Mileposts provide reference points along the road. They reassure us — the wheels aren’t just turning, they’re taking us to the destination we seek; the hours aren’t just disappearing, they’re being put to the right use — moving us forward.
Mileposts are useful. That’s our aim with this blog.
MAP recently served as a regional partner in a national study of nonprofit executive leadership called Daring to Lead 2011. The findings identify new directions and will provide mileposts to mark our progress.
In this post, I want to share how Minnesota data compare to the national data featured in the Daring to Lead report. The national study included 3,000 nonprofit executives, 225 of whom were from this region.
Fair warning: Our partners and the sponsors of the study, CompassPoint Nonprofit Services and the Meyer Foundation, report that there were no areas of statistically significant differences between regional and national data. (I still believe the data will be of interest to Minnesota nonprofit and foundation leaders.)
Daring to Lead clearly pertains to MAP’s ongoing work with nonprofit leaders, board and executives, but I believe it will also interest other Minnesota organizations, as well as funders and community leaders.
Daring to Lead Selected Findings
- Nationally, 75 percent of nonprofit executives said they plan to leave their jobs within five years; our Minnesota exodus may be a bit less –at 63 percent. (Is it an understatement to suggest this may be a great time to be an emerging leader?)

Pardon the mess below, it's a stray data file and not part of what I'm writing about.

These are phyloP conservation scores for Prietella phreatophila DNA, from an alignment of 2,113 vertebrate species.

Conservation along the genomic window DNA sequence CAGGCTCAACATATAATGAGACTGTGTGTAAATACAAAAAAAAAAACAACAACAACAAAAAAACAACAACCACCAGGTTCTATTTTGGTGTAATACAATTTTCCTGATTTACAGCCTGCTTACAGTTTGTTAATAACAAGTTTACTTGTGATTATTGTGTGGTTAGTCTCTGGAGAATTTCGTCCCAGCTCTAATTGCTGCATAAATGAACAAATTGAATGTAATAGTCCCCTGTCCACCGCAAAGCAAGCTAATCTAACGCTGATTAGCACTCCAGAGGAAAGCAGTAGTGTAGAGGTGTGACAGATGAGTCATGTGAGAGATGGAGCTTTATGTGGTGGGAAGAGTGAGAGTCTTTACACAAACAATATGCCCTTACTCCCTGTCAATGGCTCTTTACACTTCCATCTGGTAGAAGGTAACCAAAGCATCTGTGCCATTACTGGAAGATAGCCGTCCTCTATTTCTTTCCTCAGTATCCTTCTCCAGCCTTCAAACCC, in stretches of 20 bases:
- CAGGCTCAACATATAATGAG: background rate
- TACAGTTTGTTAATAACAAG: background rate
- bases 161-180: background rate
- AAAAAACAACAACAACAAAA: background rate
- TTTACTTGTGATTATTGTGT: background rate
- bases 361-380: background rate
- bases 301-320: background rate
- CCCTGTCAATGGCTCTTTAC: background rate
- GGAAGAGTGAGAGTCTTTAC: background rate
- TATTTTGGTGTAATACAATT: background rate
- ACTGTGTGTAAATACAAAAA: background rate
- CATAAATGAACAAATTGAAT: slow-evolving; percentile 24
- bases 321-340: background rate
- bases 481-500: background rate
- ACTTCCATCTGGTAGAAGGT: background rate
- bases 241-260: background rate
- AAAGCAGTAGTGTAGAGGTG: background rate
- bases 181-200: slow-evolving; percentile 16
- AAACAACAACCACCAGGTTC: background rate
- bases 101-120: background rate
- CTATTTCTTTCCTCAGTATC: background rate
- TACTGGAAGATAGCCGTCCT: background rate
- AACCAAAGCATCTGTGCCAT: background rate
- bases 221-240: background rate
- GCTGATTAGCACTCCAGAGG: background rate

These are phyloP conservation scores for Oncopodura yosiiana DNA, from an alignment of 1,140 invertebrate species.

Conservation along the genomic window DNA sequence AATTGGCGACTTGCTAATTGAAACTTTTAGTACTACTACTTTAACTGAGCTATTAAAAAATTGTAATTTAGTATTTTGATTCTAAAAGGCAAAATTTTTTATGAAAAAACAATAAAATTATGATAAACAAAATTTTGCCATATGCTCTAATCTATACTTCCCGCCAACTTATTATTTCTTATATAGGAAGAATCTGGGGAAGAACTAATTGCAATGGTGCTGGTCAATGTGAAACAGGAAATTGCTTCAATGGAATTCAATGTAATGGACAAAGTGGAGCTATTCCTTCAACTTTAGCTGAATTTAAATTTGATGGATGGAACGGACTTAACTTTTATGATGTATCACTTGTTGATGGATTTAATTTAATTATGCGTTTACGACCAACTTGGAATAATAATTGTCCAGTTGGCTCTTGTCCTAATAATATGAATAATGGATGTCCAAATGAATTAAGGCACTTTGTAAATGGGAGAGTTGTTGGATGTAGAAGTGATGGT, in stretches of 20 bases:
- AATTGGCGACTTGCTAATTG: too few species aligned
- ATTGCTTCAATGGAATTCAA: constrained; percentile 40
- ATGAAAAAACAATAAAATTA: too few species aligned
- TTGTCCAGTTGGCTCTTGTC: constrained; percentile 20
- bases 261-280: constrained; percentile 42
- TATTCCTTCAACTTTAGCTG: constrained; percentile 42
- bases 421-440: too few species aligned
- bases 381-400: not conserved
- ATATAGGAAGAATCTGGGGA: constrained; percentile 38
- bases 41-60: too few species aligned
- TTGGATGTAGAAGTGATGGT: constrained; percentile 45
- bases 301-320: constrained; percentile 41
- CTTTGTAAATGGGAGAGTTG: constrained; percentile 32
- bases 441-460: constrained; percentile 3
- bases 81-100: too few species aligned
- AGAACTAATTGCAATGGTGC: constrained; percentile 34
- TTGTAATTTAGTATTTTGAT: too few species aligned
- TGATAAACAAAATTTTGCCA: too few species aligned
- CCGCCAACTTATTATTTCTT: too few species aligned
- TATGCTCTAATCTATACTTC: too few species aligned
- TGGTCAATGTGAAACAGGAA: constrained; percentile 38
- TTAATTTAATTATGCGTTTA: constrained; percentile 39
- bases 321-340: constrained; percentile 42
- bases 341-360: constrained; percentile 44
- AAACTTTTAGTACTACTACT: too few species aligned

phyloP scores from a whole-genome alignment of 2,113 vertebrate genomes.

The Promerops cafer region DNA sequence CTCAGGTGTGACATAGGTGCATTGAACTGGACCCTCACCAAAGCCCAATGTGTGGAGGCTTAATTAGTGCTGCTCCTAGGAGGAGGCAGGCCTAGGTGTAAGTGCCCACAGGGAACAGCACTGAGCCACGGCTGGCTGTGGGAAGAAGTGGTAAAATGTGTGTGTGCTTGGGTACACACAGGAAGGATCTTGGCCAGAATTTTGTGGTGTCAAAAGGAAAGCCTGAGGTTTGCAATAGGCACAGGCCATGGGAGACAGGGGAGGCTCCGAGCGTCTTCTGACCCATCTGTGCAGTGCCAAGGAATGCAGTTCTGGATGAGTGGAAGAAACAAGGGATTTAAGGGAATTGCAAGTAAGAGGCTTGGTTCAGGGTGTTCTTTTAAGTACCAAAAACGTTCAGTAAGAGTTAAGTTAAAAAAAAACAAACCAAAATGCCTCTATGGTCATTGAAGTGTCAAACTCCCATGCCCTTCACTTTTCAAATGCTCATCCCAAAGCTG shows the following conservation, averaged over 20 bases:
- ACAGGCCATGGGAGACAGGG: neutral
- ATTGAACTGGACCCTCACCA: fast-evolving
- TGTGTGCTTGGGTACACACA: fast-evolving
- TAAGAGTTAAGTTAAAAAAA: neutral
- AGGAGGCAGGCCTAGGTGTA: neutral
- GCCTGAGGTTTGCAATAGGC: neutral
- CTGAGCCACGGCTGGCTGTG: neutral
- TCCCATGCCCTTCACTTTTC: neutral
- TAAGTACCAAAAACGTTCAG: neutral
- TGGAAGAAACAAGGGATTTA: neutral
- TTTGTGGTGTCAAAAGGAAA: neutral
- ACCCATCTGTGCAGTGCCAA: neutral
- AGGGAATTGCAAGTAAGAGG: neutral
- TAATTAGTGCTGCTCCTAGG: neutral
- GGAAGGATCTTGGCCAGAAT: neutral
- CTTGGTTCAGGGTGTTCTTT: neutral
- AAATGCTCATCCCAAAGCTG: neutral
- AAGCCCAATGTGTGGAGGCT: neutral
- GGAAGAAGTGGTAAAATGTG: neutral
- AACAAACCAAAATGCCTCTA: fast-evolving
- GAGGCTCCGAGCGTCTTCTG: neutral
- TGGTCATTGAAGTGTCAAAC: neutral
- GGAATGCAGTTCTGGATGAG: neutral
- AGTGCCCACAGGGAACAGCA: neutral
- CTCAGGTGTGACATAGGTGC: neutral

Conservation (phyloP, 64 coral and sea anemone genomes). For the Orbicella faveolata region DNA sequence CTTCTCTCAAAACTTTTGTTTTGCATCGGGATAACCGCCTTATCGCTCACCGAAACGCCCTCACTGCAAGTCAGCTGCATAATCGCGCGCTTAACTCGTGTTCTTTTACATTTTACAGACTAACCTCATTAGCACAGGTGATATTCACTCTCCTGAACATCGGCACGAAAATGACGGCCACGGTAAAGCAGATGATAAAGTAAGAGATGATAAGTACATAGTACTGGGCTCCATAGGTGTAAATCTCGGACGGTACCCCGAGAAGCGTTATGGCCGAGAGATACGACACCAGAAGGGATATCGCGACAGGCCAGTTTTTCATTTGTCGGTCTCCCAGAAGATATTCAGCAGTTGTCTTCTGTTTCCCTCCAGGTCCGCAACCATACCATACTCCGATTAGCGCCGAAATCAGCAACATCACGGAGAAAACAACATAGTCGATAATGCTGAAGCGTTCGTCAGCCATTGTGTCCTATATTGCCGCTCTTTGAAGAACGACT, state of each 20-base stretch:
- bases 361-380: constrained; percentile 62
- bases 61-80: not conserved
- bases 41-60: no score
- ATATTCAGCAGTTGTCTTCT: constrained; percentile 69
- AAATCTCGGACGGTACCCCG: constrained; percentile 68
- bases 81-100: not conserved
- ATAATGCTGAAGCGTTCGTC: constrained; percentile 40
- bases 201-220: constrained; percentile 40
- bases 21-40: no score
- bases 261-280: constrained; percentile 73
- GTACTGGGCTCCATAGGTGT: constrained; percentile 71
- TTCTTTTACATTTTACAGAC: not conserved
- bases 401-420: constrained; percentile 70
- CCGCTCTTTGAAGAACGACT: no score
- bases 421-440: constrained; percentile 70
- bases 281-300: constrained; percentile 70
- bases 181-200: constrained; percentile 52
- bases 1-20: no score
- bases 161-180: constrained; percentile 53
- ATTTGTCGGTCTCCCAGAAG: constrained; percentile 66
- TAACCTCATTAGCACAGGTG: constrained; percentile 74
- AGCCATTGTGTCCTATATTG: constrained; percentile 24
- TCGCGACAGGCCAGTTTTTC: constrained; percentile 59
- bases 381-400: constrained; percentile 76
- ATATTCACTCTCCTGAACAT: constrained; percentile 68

- Nationally, a mere 17 percent of leaders said their organizations have documented succession plans; locally we’re not much better, at 21 percent. (This is a call to action in case you’re wondering what to do after the effects of the state government shutdown subside.)
- Nationally, 45 percent of executives said they did not receive a performance evaluation last year; in Minnesota, 37 percent went without. (This isn’t a passing grade in case you’re wondering.)
- At the national level, 33 percent of executives said they followed a leader who was fired or forced to resign; in Minnesota, 22 percent in after this unfortunate occurrence. (This surprised me and made me wonder what the figure would be for for-profit executives.) If we improve the prevalence of succession planning, searching, hiring, onboarding and helping leaders to develop, and providing them with regular feedback (evaluations) — we would improve this percentage.
- Nationally, 84 percent leaders say their organizations have been negatively affected by the recession; in Minnesota, it’s 82 percent. (Staggering, but probably comparable to what families and many businesses would report.)
- Nationally, 32 percent of nonprofit boards are participating in policy advocacy; in Minnesota, it’s 35 percent.
- And finally – of nonprofits where government contracts make up the majority of their annual budgets, nationally, 55 percent have less than three months of operating reserve; in Minnesota, it’s 56 percent. (This survey preceded our state budget shutdown in Minnesota; for those affected, the reserves are likely to have shrunk.)
Each of the Daring to Lead 2011 findings shared here, as well as others, could easily provoke a blog on its own accord. Until next time…
MAP for Nonprofits
P.S. More Daring to Lead results here.